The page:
Police departments may craft multiple, distinct counterterrorism efforts that center on the public. They should fixate on endeavors that detect and counter radicalization and terror recruitment efforts. Police should become “skilled at ferreting out individuals who have become mobilized (radicalized persons who support the use of violence in their efforts and intend to do so). Although not foolproof, it is imperative that criminal analysts assess questionable behaviors that are dangerous” independently of other considerations (e.g., declaring one is seeking martyrdom) and warrant immediate countermeasures (e.g., impending travel to a conflict zone).
“Paying attention to the prospect of family terror network-centered suspects is worthwhile, as this type of terrorism has become prominent globally. By understanding the influences of families on the creation of terrorists, incapacitating the likelihood of their involvement in terrorism is enhanced. Multiple family members have taken part in prominent U.S. extremist incidents,” for example:
- 2010 killing of two police officers during a traffic stop in Arkansas by the father and son (Kanes; son did the shooting at the father’s behest);
- 2013 Boston Marathon attacks by Tsarnaev brothers;
- 2014 assassination of two Las Vegas police officers by husband and wife (Millers); and
- 2015 San Bernardino shooting (spouses Farook/Malik).
“Other successful countermeasures include pursuing traditional policing efforts like conducting traffic stops and responding to calls for service. These bread-and-butter policing functions should be carried out against a cognizance of well-known signs of terrorism: surveillance of and eliciting about a target, testing the security of an asset, acquiring supplies, fundraising, impersonation, conducting a dry run, and getting into position for an attack. Using informants and undercover agents in building a case has relevancy as in other investigations. Informants and undercover agents are used in many extremist cases across all ideological spheres. In [the fall of] 2020, an undercover FBI employee posed as a member of Hamas while interacting with two anti-government operatives (Boogaloo Bois) in relation to the latter offering themselves as mercenaries” for Hamas, a designated Foreign Terrorist Organization. “The pair were accused of conspiring to provide material support to Hamas.”
Police can leverage technologies “in their quest to combat terrorism. For example, they can monitor social media, use commercial and proprietary monitoring tools, and get search warrants for electronic devices, including phones and computers. Also, license plate readers, stingrays, infrared cameras, and explosive and metal detectors are among those technologies that can aid in disrupting radicalism. Still, terrorists are skillful at diverse technologies to communicate, conduct” command-and-control “measures, and raise funds. Heightened capabilities with encryption and emerging technological developments often force authorities to play catch up. The lack of cooperation by some companies in certain instances makes accessibility to terrorist data – even once a warrant has been issued – quite difficult.” Also, the insufficient training on social media technology within agencies and limited human resources for specialization make the necessary cooperation all the more complicated.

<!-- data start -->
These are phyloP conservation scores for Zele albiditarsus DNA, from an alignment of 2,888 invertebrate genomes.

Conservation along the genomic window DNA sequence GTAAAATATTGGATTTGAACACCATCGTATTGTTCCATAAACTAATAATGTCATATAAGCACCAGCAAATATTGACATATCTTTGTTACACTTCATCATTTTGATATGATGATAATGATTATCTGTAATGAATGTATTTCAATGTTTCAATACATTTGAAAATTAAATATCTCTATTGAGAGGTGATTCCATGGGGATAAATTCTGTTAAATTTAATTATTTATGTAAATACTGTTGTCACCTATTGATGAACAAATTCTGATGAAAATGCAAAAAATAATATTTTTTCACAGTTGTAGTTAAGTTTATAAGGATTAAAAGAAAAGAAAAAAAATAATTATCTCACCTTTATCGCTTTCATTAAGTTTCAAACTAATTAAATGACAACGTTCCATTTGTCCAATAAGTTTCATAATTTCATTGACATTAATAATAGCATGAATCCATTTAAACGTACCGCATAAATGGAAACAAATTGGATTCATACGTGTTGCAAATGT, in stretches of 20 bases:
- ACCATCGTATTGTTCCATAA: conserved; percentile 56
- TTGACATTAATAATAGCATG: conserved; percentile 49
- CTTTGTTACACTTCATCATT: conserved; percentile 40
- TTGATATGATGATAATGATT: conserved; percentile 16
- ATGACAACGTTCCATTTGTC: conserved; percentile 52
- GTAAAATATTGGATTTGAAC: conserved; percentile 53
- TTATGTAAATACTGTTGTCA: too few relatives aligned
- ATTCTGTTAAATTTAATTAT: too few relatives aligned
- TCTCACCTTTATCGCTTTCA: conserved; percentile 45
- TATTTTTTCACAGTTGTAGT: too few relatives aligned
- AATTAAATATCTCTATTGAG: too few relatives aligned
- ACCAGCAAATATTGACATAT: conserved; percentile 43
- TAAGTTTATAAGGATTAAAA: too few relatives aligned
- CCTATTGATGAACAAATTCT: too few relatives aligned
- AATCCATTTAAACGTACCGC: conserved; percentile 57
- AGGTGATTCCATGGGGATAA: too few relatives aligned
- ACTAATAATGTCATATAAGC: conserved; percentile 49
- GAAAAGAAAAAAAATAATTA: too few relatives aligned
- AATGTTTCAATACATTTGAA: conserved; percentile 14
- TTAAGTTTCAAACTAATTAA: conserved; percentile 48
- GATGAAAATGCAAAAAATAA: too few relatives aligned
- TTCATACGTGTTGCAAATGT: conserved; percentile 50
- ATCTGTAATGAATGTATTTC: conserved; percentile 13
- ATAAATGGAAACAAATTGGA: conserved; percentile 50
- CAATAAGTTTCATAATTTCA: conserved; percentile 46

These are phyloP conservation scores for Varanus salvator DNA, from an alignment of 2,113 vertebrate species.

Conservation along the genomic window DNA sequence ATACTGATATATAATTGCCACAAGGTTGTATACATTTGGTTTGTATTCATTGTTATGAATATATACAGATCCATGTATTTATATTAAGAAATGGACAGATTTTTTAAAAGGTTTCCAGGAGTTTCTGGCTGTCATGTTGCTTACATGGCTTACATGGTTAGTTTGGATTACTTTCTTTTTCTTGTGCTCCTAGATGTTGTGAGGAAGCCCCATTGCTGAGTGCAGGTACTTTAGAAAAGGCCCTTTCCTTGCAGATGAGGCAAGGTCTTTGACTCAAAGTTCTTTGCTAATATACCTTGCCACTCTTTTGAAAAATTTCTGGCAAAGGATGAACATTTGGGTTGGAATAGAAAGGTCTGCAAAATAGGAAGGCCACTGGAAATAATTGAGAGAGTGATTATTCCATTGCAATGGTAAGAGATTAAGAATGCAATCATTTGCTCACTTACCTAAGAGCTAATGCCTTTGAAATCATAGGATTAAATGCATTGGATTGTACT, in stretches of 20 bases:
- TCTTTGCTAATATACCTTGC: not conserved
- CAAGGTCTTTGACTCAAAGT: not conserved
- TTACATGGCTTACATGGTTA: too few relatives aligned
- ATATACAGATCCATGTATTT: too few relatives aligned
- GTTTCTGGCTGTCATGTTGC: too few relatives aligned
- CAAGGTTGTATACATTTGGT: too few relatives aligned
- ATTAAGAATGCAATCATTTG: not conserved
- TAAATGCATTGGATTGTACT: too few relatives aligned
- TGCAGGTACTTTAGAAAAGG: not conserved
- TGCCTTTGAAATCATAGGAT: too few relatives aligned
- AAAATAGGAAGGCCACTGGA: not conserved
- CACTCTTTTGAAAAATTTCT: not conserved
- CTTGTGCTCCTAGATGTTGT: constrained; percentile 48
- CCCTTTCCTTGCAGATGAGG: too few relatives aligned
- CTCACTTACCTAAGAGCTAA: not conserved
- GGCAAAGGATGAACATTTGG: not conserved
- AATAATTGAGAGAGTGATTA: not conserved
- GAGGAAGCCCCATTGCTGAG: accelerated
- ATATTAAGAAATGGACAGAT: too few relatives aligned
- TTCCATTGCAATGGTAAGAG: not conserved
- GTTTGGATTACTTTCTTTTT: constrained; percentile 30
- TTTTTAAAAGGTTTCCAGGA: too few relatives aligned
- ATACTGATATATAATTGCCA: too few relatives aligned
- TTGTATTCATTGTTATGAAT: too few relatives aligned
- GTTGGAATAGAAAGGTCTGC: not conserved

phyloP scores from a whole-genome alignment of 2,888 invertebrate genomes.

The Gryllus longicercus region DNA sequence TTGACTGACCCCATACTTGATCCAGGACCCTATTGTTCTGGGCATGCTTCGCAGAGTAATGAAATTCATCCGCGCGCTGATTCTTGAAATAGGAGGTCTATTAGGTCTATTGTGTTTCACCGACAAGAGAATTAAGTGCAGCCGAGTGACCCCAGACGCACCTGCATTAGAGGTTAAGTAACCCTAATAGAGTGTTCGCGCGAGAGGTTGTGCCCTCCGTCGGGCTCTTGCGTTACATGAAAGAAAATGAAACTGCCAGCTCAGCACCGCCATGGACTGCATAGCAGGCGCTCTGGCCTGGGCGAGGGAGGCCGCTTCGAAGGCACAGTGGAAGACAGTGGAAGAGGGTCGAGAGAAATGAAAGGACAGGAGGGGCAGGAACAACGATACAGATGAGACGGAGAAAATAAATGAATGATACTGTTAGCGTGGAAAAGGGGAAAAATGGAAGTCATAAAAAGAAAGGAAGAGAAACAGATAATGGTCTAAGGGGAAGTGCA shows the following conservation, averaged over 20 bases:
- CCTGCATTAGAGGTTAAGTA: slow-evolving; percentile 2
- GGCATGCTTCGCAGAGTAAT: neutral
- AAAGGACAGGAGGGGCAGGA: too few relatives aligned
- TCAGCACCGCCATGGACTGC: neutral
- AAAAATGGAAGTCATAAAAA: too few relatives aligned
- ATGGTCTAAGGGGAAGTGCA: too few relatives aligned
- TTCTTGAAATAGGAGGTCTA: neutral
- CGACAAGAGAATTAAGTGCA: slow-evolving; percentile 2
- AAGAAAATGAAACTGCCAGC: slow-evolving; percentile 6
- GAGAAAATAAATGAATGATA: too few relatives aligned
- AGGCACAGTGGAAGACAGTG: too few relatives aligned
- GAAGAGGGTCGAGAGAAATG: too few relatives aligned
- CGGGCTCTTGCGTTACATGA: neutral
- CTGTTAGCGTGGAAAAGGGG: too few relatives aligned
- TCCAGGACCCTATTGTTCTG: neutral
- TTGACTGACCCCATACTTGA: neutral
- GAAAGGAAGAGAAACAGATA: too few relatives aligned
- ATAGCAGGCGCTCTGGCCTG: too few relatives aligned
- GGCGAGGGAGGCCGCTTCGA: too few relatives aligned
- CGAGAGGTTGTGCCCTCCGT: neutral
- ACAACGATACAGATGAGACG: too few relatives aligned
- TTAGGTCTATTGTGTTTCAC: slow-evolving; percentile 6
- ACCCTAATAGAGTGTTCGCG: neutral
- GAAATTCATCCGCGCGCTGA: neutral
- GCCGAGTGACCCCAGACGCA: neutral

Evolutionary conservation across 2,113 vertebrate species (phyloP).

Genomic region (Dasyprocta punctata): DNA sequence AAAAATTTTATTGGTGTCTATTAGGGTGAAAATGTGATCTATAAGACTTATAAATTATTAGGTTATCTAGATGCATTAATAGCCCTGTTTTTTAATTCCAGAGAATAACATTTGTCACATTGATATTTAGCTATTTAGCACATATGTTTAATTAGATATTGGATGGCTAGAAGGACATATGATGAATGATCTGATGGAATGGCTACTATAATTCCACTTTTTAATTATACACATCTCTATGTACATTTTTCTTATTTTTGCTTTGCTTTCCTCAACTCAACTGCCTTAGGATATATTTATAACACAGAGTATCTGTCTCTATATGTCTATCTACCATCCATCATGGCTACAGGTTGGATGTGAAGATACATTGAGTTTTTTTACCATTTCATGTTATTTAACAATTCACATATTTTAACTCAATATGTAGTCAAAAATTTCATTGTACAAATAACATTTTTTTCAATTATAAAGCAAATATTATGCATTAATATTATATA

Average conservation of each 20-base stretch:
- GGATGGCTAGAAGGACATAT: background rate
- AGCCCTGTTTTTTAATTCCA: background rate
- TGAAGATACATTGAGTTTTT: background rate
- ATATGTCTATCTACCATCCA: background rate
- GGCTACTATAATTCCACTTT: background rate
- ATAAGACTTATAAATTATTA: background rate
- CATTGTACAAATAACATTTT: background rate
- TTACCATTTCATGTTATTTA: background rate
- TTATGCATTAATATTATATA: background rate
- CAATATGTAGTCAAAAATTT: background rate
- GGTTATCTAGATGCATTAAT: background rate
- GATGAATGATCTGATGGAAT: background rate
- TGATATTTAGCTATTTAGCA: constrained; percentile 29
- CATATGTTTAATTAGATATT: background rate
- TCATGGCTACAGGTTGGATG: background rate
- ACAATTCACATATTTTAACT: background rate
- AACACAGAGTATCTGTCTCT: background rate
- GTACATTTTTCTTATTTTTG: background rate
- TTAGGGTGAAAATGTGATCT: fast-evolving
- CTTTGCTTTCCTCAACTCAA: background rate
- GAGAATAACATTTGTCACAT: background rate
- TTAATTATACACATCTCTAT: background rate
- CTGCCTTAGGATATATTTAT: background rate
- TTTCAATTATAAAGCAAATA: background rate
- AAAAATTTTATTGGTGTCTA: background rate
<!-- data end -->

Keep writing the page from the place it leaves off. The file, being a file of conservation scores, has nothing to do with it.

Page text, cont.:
Next, efforts should be centered “on preventing the acquisition of extremist funding and other material support, such as the provision of weapons, safe houses, fake” identifications, training, and expert advice. Besides undermining fundraising, focus needs to be paid to “the movement of these monies and interdicting money laundering efforts (when monies derive from illicit actions). Consideration should also rest on stopping the next strike. It is imperative to initiate risk and vulnerability assessments so that damage from attack is limited. Such security assessments examine the assets requiring protection, their vulnerability, and criticality. It is paramount for jurisdictions to generate a list of the most prone government, private sector, nonprofit, and nongovernmental organization targets and encourage them to harden their sites.”
Several variables are relevant when responding to a terrorist attack. Initially, one must weigh the form of attack the police may face: bombing, active shooter, vehicle attack, a combination of them, or others. Upon arriving at the location, police must detain or otherwise neutralize the perpetrator(s). Terror incidents may not prove static as an active shooter situation can evolve into a hostage scenario, the converse, or multiple attacks at disparate locations. New York Police Department’s Critical Response Command has heeded this concern by training its members to detect and impede attacks such as chemical, biological, radiological, nuclear, explosives, and the like.